Iran

Nuclear Experts: IAEA Report Shows Iran “Not Fully Complying” With Nuclear Deal

The International Atomic Energy Agency’s latest report on Iranian compliance with the 2015 nuclear deal suggests “that Iran is not fully complying with the [agreement], or is at least pushing the envelope of compliance in a detrimental direction,” the influential Institute for Science and International Security charged in a report (.pdf) issued last week.

David Albright, the president of the institute, and Andrea Strickler, a senior policy analyst there, wrote that according to the IAEA’s February 24 report, Iran seems to have violated heavy water and enriched uranium limits imposed by the agreement, which is formally known as the Joint Comprehensive Plan of Action (JCPOA).

By a “reasonable interpretation of the JCPOA,” Iran is limited to “a total of 130 metric tonnes of heavy water whether the heavy water is in Iran or under its control outside Iran,” the authors noted. However, Iran currently has 124.2 metric tonnes of heavy water in country, and another 11 metric tonnes stored abroad.

Tehran may also be in violation of the deal’s limits on enriched uranium, the experts observed. While the IAEA report states that Iran’s total enriched uranium stockpile did not exceeded its 300 kilogram cap, “this value does not represent the total amount of uranium enriched up to 3.67 percent,” the authors noted. “If all the [low-enriched uranium] had been included, Iran’s stock would have exceeded the 300 kg cap,” they wrote.

Albright and Stricker also raised concerns that the IAEA report “does not discuss, and is cast in a way as to highly doubt, whether the inspectors have visited Iranian military sites.” This access is needed “to verify JCPOA bans on nuclear weaponization activities which could contribute to the development of a nuclear explosive device and develop confidence in the absence of undeclared nuclear material and activity as mandated under the IAEA comprehensive safeguards agreement and reinforced by the Additional Protocol,” they wrote.

They also cited allegations that Iran exploited the deal’s “quality assurance” criteria in order to conduct illicit mechanical testing of centrifuges.

Overall, Albright and Stricker wrote, “the IAEA effort in Iran needs to be strengthened, in particular by gaining access to Iranian military sites and providing more comprehensive reporting, and that strengthening should be fully supported by the Board of Governors and the P5+1.”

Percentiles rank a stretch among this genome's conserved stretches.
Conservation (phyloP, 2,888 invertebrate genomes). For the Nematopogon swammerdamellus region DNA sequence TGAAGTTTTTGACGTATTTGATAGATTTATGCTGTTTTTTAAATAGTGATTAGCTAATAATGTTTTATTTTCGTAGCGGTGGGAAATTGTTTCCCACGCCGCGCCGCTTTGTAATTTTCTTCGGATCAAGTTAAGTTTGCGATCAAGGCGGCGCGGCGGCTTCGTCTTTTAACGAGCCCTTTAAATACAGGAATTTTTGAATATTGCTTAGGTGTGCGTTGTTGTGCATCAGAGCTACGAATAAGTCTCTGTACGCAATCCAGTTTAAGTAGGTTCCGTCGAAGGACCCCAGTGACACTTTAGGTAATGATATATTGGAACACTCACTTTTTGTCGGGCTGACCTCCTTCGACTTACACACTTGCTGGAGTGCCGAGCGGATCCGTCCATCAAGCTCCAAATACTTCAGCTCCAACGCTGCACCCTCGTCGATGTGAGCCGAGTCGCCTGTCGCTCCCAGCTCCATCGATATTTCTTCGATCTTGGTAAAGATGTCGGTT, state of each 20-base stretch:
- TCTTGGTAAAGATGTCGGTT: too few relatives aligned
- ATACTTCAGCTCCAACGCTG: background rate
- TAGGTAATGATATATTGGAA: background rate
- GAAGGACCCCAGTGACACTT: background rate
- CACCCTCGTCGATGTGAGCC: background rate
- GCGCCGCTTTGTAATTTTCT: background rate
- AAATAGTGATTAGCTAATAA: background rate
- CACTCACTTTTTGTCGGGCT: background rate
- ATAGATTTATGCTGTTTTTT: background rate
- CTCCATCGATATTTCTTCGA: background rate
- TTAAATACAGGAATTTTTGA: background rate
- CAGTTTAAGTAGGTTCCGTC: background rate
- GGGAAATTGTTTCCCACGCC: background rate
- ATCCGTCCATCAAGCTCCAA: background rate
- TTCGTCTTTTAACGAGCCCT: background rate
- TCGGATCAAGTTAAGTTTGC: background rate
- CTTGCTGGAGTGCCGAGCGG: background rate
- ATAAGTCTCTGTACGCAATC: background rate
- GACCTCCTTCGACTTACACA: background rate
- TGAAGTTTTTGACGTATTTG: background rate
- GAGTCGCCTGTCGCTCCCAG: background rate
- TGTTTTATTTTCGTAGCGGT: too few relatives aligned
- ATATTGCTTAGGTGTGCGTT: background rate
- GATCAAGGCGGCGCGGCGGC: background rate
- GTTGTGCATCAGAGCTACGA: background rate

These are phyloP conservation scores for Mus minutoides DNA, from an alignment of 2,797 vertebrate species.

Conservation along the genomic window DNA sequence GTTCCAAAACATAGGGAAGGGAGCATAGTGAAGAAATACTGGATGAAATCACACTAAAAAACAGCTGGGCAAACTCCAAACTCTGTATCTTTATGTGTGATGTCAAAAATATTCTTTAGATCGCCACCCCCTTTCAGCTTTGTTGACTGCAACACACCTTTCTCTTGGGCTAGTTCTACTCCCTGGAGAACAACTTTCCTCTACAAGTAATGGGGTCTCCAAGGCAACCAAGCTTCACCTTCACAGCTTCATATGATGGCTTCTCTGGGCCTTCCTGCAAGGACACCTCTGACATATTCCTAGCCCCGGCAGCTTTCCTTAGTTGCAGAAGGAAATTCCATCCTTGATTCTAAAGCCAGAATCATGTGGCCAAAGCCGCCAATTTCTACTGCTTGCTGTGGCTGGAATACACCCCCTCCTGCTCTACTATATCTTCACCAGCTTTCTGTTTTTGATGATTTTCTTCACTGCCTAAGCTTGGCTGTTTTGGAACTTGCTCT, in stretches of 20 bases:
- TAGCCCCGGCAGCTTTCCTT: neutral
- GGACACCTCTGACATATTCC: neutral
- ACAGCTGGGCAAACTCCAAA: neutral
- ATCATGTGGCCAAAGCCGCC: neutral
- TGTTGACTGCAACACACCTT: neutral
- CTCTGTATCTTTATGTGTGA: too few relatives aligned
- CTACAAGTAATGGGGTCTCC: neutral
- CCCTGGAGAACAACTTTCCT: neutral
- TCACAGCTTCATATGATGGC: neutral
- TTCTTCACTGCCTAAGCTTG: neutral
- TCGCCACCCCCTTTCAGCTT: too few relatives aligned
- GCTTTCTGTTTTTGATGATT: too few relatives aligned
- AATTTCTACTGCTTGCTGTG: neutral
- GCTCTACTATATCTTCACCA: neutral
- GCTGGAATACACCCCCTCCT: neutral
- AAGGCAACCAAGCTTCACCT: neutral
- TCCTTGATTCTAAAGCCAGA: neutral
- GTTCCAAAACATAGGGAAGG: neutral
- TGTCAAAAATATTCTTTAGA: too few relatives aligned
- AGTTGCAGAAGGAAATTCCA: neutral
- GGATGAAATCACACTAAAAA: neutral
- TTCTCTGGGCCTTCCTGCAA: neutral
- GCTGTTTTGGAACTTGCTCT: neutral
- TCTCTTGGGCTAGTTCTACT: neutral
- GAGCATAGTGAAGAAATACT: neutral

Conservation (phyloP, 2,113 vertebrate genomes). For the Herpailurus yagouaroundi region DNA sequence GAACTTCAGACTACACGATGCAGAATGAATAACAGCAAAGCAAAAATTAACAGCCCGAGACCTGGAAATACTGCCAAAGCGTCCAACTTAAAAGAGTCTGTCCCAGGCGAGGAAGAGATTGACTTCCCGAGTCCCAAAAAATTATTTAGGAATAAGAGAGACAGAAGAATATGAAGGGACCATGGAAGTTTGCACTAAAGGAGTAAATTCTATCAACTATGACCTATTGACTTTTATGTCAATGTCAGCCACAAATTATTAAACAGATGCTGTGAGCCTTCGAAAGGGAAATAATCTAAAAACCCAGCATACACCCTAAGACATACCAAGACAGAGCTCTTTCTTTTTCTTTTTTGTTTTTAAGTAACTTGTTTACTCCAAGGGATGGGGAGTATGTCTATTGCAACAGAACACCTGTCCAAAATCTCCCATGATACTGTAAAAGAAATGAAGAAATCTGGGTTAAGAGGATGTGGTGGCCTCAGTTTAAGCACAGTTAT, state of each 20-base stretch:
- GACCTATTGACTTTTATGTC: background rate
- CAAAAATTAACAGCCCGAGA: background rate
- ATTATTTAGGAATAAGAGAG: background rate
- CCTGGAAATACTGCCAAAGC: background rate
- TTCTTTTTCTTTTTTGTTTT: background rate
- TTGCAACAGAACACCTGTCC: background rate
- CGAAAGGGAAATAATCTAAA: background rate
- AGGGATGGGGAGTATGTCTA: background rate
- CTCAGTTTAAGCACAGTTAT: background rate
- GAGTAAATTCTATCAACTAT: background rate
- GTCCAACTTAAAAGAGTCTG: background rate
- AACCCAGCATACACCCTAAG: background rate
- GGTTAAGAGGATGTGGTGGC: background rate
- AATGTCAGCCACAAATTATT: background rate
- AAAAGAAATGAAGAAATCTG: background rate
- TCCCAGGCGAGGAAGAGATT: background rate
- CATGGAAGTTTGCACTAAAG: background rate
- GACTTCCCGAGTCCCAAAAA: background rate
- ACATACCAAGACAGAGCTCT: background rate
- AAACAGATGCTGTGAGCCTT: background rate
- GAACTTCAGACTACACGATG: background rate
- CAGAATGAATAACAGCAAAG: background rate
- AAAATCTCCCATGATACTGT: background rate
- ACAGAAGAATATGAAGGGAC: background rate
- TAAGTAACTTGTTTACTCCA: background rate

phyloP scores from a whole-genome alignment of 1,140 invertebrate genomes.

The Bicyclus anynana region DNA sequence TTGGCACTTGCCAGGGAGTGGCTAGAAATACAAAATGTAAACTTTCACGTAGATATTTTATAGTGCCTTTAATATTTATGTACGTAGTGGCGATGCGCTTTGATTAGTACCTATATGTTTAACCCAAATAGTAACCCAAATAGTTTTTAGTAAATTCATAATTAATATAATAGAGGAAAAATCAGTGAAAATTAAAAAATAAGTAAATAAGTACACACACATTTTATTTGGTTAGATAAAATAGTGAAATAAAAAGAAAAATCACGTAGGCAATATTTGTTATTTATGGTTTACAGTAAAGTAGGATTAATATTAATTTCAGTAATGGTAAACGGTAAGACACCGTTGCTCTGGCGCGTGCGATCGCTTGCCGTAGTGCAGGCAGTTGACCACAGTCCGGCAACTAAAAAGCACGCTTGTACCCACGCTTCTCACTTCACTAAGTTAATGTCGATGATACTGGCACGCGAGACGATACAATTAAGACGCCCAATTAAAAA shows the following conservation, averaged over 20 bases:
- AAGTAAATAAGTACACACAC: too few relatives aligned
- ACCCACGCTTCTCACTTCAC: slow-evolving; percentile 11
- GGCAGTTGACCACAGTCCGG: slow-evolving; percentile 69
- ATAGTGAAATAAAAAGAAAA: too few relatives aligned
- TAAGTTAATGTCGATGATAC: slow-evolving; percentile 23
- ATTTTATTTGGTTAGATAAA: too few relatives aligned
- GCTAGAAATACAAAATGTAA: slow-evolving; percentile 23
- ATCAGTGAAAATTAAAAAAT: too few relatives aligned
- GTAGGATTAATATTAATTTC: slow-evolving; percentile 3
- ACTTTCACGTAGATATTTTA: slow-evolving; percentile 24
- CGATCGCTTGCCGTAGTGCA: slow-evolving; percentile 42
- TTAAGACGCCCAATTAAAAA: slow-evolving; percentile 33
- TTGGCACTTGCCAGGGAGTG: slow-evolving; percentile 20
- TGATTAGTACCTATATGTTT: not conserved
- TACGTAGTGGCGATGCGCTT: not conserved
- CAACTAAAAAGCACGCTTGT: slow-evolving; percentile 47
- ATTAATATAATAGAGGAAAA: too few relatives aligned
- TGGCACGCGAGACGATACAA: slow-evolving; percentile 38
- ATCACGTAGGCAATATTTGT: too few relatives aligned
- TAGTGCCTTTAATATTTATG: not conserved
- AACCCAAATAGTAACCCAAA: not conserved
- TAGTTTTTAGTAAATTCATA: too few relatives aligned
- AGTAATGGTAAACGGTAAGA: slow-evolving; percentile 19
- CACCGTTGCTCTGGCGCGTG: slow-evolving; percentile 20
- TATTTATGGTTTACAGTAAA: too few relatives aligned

While promoting the nuclear deal, the Obama administration claimed that it cut off Iran’s four pathways to a nuclear weapon, thereby ensuring that Iran will temporarily have a breakout time–the time required to develop a nuclear weapon–of at least one year, enough time for the international community to respond. If Iran is allowed more nuclear material or faster centrifuges, its breakout time will be reduced.

The concerns raised by Albright and Stricker suggest that Iran is failing to fully comply with the terms of the deal, while the international community is failing to hold it to account.

The authors reported last September that Washington had granted Iran secret exemptions from some of its responsibilities under the nuclear deal, which Tehran would have otherwise failed to fulfill in time to receive nuclear-related sanctions relief.

Emily Landau, a proliferation expert at Israel’s Institute for National Security Studies, wrote on Monday that Iran’s violations stemmed from the Obama administration’s failure to pressure it to comply with the terms of the deal.

The need to rigorously enforce the nuclear deal was emphasized by both leading presidential contenders during the election campaign last year. Democratic candidate and former Secretary of State Hillary Clinton said in her speech to the American Israel Public Affairs Committee last March, “Our next president has to be able to hold together our global coalition and impose real consequences for even the smallest violations of this agreement.” Republican Donald Trump similarly said in his own speech to AIPAC, “we must enforce the terms of the previous deal to hold Iran totally accountable.”

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